A cool blend of contemporary & retro culture

The show must go on… an interview with Adam Lambert

So you were way impressed with Rami Malek’s turn as Freddie Mercury in the cinematic hit Bohemian Rhapsody? So blown away, in fact, that you didn’t spot the cameo of pop starlet Adam Lambert in the film?

Yep, that’s Adam pictured up top wearing – god forbid – a trucker’s cap and plaid shirt, and looking so not Adam Lambert in the movie.

The American Idol graduate, who again tours with Queen this year (filling in for Freddie, of course) wrote on Twitter over the weekend to confirm that was his 15 seconds of fame in the film.

In a brief scene, Freddie (Rami Malek) is chatting with his girlfriend Mary (Lucy Boynton) on the phone in a parking lot when a bearded Lambert walks past and makes suggestive eye contact with him, setting up for an implied session of sex in the truck-stop toilet. Yep, very naughty.

Lambert has been appearing on stage with Queen since 2011, after first performing with the band on the finale of American Idol in 2009.

Here, he chats with Cream about doing drag, playing it butch, and generally breaking down stereotypes with every move he makes.

Interview by Antonino Tati

Hi Adam. Let’s cut to the chase. Have you received any backlash from music puritans for taking on the role of lead singer for Queen?

I had some backlash from people saying ‘You can’t possibly replace Freddie Mercury’, but I already knew that. The way I choose to view it is that being asked to front Queen was a great honour and one that I was in no way going to shirk. Artists like Freddie, from the ’70s and ’80s, really pushed it, and of course there were plenty of people back then who didn’t get it either, with comments like ‘He’s acting like a girl’. You know, stupid shit like that. It’s called androgyny, people, and this is what it looks like!

What do you think of critics who say you do things, such as simulating sex on stage, simply to grab headlines?

You know, there’s always going to be criticism, no matter what you’re doing, and I’m sure people will feel that way, but I hope they’ll appreciate it as an artistic statement as well. When I did it first [simulated sex] it was pretty much what the song [For Your Entertainment] was about. I figured if these people want to be weirded out by it, then fine. I was just playing a sexually dominant character and the double meaning is that I was putting on a show. I thought it was all pretty straight-up, really. My intention is to just do my show. I don’t look at it on too deep a level when I’m on stage. I’m not trying to rewrite morals.

Have you always loved dressing up?

I do love my costumes. But I love the audio and the visual equally. To me, it’s the whole packaged deal.

“Men have had it easy being powerful and dominant in the entertainment industry but I think there’s a taboo for males to identify as gay or transgender or bisexual, and to show that sexuality. We have a right to use that.”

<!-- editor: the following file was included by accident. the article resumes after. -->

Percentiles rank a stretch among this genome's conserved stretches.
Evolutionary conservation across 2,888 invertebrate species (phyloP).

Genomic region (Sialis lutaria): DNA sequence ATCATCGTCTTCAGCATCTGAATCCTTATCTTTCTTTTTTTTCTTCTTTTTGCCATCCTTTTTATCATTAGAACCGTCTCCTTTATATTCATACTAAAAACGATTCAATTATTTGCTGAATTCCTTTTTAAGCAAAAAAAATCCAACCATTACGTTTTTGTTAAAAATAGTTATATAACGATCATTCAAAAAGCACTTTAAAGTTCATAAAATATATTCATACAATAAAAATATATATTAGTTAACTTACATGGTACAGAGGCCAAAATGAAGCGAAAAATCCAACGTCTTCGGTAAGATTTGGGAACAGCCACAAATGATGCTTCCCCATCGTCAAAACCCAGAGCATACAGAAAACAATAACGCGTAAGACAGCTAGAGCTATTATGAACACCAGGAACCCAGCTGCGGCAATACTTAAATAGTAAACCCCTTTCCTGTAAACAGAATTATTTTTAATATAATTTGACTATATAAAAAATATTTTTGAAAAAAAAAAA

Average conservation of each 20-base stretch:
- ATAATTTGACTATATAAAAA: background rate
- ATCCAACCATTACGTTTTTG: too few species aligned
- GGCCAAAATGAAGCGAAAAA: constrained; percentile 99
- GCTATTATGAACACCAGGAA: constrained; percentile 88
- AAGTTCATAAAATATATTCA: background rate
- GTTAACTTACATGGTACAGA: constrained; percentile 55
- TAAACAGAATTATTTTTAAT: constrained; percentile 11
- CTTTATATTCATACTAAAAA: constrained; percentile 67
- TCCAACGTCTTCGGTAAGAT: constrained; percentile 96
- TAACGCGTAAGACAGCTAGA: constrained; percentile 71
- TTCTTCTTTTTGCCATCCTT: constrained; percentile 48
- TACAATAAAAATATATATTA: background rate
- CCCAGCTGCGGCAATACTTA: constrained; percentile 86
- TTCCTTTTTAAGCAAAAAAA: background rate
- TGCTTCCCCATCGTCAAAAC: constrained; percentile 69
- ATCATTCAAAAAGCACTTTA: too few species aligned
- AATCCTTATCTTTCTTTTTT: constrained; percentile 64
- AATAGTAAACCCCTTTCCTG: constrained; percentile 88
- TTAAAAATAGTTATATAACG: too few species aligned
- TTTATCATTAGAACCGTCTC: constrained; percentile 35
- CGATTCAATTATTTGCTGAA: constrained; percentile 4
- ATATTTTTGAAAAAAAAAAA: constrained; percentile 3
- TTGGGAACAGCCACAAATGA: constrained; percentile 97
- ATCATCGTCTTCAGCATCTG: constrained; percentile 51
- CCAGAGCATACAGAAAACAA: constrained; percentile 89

You’re truly in your element in the medium of music video.

Yeah, that was one of my biggest dreams about becoming a pop singer. I love combining a great song with a great visual image. For my first video, it was all about dazzling. For the next few, things were more stripped bare. I keep moving on from there.

There are images on the net, from years ago, of you performing in drag in underground clubs. Do you wish some of those images stayed out of the public eye?

Regarding the past stuff, I think it would be pointless for me to nit-pick too much. I mean, I planned things out even back then. I thought about them like I do now, but after the performance is done I try to let things go. It’s just an alternative male sexuality I’m showing. Men have had it easy being powerful and dominant in the entertainment industry but I think there’s a taboo for males to identify as gay or transgender or bisexual, and to show that sexuality. We have a right to use that.

Is it more difficult to ‘use’ it in the U.S.?

I think things are more conservative in the United States, and people are scared because it’s something they’ve not seen a lot of before. In the media, we’ve gained a lot of progress so far as gay visibility goes – there are gay characters in sitcoms and whatnot – but when you identify as gay, some people, only some people, still freak out. For me it goes beyond sexual preference. It’s trying to recognise a movement, not necessarily within the gay community but in alternative communities in general. I guess my main message is about risk-taking but also about being your own person and being comfortable in your own skin.

Interestingly, it was only Elton John who used to get away with being out and selling records to a predominantly straight audience. Not even Freddie Mercury was fully out. But you’ve been out from the start and it hasn’t stopped you selling records.

Well, it was well overdue and time for a change, I think.

Maybe you could provide tips for George Michael*? Write a handbook on ‘How to Be Out and Still Sell Records’.

I could! One tip would be: ‘Just don’t get caught in the bathroom again, George!’.

* This interview is in tribute to George Michael and the many gay artists who have shined a light on Freddie’s legacy. It was first published in 2010 before Michael’s unexpected passing and is one of 88 interviews featured in the New Holland anthology ‘There’s Your Quote, Mate’ by Cream editor Antonino Tati. The book is available here to purchase.

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